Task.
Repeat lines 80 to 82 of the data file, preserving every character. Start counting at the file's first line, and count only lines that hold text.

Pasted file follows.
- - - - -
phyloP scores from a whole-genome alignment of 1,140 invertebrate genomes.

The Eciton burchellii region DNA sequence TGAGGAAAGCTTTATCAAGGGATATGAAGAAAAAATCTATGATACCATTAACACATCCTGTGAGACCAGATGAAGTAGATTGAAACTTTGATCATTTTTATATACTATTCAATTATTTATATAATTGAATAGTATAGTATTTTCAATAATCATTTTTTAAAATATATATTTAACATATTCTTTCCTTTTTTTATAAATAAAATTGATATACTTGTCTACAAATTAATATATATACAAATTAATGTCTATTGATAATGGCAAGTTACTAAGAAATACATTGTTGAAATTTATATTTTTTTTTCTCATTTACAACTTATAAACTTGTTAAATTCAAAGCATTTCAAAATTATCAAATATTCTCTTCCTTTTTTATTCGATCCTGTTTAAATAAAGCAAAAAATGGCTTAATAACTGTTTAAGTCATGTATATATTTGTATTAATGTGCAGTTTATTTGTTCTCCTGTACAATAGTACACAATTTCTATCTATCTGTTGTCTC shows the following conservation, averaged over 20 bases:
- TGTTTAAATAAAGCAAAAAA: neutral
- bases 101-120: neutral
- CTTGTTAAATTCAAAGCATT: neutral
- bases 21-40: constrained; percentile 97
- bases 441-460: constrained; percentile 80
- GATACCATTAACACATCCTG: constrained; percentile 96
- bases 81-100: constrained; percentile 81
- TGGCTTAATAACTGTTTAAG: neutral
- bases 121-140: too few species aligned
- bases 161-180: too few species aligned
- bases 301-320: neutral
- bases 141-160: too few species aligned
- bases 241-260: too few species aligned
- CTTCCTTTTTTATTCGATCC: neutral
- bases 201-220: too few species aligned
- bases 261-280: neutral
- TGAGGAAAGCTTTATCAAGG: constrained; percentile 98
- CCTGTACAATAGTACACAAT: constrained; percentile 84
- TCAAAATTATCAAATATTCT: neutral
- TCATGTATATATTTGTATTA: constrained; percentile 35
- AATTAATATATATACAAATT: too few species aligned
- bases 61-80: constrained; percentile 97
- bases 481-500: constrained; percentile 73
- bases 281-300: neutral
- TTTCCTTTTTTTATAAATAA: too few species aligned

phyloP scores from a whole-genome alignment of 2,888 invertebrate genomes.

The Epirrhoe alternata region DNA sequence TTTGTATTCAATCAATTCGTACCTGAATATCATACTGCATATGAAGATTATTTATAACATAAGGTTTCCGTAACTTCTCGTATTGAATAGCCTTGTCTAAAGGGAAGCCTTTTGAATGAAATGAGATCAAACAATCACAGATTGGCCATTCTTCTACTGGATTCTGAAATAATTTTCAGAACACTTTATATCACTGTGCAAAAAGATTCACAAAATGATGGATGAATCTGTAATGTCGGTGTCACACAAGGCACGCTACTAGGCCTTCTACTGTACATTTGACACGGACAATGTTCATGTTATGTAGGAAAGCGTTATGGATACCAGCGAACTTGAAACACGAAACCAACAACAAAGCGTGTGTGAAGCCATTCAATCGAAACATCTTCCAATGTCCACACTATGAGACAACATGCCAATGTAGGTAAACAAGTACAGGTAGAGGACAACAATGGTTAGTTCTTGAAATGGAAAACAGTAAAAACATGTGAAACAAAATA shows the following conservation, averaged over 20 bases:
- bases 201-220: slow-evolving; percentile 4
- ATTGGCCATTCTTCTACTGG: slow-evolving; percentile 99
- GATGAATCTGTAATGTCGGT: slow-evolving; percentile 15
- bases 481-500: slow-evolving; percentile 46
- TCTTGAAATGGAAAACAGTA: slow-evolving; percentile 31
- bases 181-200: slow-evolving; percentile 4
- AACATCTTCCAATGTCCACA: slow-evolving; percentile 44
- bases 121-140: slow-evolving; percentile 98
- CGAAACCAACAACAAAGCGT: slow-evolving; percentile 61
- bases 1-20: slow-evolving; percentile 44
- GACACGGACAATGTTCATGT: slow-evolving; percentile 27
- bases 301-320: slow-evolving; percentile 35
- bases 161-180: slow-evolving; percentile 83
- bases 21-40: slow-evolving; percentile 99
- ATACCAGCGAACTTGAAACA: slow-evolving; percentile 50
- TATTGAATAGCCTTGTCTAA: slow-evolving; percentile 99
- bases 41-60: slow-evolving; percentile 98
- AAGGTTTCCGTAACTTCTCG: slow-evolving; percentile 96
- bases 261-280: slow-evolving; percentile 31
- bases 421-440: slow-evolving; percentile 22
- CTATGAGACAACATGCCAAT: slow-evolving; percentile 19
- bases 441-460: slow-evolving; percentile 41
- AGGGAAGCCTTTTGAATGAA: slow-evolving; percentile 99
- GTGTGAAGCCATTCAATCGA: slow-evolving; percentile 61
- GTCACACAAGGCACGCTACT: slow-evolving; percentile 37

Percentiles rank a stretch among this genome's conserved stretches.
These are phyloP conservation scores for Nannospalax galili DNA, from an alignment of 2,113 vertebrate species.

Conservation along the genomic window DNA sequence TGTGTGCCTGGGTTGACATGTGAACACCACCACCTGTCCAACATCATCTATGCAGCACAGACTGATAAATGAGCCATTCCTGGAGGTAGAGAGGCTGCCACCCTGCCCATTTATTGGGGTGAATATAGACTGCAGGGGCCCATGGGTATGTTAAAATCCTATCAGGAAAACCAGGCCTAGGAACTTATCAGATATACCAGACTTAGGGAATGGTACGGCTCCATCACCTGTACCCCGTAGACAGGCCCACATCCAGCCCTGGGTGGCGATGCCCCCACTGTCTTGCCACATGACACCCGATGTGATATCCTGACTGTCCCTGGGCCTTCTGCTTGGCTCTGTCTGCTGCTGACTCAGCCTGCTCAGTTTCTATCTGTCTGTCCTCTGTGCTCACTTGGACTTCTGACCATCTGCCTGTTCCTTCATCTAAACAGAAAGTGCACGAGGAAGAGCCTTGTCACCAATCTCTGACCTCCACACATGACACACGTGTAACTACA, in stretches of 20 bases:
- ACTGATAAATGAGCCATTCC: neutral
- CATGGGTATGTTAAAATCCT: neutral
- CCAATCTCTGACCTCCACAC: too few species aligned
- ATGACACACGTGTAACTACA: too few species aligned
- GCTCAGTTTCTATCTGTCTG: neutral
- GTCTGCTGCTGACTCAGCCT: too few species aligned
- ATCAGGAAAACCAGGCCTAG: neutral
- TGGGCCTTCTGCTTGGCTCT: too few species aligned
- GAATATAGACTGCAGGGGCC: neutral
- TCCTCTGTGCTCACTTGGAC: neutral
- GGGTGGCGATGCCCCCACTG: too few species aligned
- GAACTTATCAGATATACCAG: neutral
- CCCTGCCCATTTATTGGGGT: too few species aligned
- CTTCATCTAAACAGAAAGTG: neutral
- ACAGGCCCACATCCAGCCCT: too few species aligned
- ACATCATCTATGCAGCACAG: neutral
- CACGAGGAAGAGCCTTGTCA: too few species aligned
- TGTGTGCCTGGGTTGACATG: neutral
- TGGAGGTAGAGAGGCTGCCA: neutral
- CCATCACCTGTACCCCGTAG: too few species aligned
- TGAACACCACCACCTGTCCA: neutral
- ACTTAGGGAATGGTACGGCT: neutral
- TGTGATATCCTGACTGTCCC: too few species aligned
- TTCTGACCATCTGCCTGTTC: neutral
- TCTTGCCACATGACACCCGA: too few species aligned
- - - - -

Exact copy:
- TGTGATATCCTGACTGTCCC: too few species aligned
- TTCTGACCATCTGCCTGTTC: neutral
- TCTTGCCACATGACACCCGA: too few species aligned